There are even specialities within the family menu: my mother-in-law makes wonderful deviled eggs; my sister-in-law does incredible rolls and baked products; my younger daughter has a deft touch with a taco dip; my older daughter has green bean casserole (GBC) all tied up; and my wife fixes green beans that could serve as a meal by themselves. Recently she ran into a time crunch before a family meal and asked me to snap the beans. I was excited to be asked to be part of a signature dish. I cut the ends off the pile of beans and then broke them into pieces. I am here to report that beans, or at least the ones we used, do not have the strings they used to. The agronomists have done some good work over the years. Back in the day you ended up with a piled of bean strings as big as the pile of beans. And they were tough enough to weave a rope that Indiana Jones could use.

While I was snapping the beans I found I soon fell into a rhythm that was comfortable and familiar. Then I remembered all the times my mother asked me to help her string beans. It was not my favorite chore–in fact, I didn’t have any favorite chores since I was a lazy slug and preferred reading and watching television. So I would reluctantly string the beans, missing enough that my mom had to go back through then. When I broke them up, I broke them into large pieces that would take less time. Again, she had to redo them. It’s a wonder she asked me to help. Maybe she was thinking I would catch on. I’m pleased to report that I did, decades later, and can break beans with the best of them.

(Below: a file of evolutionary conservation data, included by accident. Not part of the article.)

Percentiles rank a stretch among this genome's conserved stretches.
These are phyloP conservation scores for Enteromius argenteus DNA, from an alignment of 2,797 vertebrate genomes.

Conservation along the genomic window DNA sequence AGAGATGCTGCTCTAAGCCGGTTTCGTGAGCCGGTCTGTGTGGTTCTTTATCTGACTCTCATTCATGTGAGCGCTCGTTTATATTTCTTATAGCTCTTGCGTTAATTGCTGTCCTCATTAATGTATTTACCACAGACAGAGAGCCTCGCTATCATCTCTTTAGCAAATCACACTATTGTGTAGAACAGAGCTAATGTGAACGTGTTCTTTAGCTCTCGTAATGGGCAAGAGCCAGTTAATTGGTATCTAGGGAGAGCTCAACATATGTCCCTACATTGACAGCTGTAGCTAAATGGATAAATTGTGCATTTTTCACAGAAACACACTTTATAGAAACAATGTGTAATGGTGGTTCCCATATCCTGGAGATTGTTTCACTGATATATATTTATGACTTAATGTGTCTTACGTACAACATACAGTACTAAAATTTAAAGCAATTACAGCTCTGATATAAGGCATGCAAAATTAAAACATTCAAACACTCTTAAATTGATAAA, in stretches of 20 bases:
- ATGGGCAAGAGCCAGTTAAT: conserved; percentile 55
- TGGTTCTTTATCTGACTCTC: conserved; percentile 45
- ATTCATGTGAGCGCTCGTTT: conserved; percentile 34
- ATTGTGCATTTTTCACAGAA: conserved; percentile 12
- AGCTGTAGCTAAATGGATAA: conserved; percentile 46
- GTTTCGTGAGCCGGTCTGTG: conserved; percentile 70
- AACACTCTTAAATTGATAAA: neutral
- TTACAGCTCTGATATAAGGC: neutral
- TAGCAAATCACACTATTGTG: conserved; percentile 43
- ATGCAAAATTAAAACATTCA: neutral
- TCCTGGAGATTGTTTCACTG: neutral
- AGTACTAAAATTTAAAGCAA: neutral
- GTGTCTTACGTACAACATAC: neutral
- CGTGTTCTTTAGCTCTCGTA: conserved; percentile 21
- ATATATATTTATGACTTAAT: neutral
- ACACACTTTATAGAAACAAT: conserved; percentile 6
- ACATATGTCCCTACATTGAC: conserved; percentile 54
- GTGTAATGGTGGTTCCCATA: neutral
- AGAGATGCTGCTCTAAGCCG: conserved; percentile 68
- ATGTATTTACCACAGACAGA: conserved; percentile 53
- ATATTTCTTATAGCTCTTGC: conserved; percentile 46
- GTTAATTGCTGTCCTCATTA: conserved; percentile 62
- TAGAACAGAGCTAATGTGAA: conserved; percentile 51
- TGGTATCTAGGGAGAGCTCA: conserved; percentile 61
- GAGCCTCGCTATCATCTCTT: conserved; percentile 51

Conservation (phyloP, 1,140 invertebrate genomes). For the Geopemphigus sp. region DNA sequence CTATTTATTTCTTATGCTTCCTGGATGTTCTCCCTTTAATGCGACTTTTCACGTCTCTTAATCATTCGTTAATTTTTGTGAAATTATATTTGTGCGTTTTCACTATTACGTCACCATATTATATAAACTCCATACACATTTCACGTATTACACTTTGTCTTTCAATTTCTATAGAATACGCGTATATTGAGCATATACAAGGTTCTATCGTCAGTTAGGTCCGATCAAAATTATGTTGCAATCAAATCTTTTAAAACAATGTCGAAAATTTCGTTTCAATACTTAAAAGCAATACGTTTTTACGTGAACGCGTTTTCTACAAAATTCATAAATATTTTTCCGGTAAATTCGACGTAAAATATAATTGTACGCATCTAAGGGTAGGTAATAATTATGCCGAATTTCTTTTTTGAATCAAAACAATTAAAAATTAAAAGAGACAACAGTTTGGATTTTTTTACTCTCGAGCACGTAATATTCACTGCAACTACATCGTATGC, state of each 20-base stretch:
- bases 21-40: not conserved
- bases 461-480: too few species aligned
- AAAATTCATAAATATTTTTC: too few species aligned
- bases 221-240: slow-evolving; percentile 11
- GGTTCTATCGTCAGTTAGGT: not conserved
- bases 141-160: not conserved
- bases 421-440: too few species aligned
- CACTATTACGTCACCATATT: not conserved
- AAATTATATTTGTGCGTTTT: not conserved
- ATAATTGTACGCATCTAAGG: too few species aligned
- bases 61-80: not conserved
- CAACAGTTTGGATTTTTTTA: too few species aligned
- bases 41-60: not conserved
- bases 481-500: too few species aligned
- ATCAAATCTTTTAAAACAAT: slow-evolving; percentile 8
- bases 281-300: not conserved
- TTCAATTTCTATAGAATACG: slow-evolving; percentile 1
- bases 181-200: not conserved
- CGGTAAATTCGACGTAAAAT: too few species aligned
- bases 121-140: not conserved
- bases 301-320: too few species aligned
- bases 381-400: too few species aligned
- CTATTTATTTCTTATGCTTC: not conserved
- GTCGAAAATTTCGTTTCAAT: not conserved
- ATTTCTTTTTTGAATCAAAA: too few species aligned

Sometimes we learn from our parents in ways we’re not even aware of later on. My love of poetry and music came from my mother. She would walk around the house reciting poems she had memorized, Tennyson and Browning mostly, and I ended up majoring in English (with more poetry classes than anything) and teaching English for over 30 years. She also sang as she worked in the house or the garden, and music has been an important part of my life from the days of teaching myself to play guitar to currently being in four musical groups. She was also an inveterate reader, as I am.